Jennifer M Paine

Under the Michigan grandparenting time statute, MCL 722.27b, a grandparent may seek grandparenting time if

(a) an action for divorce, separate maintenance, or annulment involving the child's parents is pending before the court;

(b) the child's parents are divorced, separated under a judgment of separate maintenance, or have had their marriage annulled;

(c) the child's parent who is a child of the grandparents is deceased;

(d) the child's parents have never been married, they are not residing in the same household, and paternity has been established;

(e) legal custody of the child has been given to a person other than the child's parent or the child is placed outside of and does not reside in the home of a parent; or

(f) in the year preceding the commencement of the action for grandparenting time, the grandparent provided an established custodial environment for the child, whether or not the grandparent had custody under a court order.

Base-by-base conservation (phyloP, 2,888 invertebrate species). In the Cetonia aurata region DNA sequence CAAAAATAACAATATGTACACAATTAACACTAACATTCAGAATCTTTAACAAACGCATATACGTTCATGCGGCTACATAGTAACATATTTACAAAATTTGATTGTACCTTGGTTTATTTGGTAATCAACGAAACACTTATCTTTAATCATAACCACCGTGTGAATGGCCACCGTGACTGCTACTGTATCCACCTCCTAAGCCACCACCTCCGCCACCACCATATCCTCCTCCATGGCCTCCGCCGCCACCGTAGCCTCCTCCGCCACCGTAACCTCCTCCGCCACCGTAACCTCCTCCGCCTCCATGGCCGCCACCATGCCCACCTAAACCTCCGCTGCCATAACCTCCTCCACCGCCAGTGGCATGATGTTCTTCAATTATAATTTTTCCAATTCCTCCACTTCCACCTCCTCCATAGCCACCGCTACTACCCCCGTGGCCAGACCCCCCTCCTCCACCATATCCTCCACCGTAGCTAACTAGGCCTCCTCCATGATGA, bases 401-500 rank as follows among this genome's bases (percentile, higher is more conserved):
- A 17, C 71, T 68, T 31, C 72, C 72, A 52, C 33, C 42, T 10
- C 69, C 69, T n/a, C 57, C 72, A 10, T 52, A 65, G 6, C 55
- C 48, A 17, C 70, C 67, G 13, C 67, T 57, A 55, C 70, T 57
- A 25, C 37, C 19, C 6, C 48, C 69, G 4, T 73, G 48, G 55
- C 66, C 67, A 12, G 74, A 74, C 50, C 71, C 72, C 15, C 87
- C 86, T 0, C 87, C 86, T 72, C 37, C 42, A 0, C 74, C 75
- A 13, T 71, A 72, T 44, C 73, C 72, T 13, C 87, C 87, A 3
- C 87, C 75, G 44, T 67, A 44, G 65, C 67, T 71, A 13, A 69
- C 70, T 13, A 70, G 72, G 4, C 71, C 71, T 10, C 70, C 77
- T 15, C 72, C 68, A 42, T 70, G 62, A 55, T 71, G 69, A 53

The statute creates a presumption that a fit parent's decision to deny grandparenting time does not create a substantial risk of harm to the child's mental, physical, or emotional health. Guardians and custodians are not afforded this presumption as the statute specifically uses the term parent. Book-Gilbert v Greenleaf, 302 Mich App 538, 547, 840 NW2d 743 (2013) ("permitting guardians or custodians to derive the benefit of the fit-parent presumption would require us to rewrite the statute").

To rebut the presumption, a grandparent must prove by a preponderance of the evidence that the parent's decision to deny grandparenting time creates a substantial risk of harm to the child's mental, physical, or emotional health. If the grandparent does not overcome the presumption, the court will dismiss the action. MCL 722.27b(4)(b). The court may also dismiss the action if two fit parents sign an affidavit stating that they both oppose an order for grandparenting time. MCL 722.27b(5).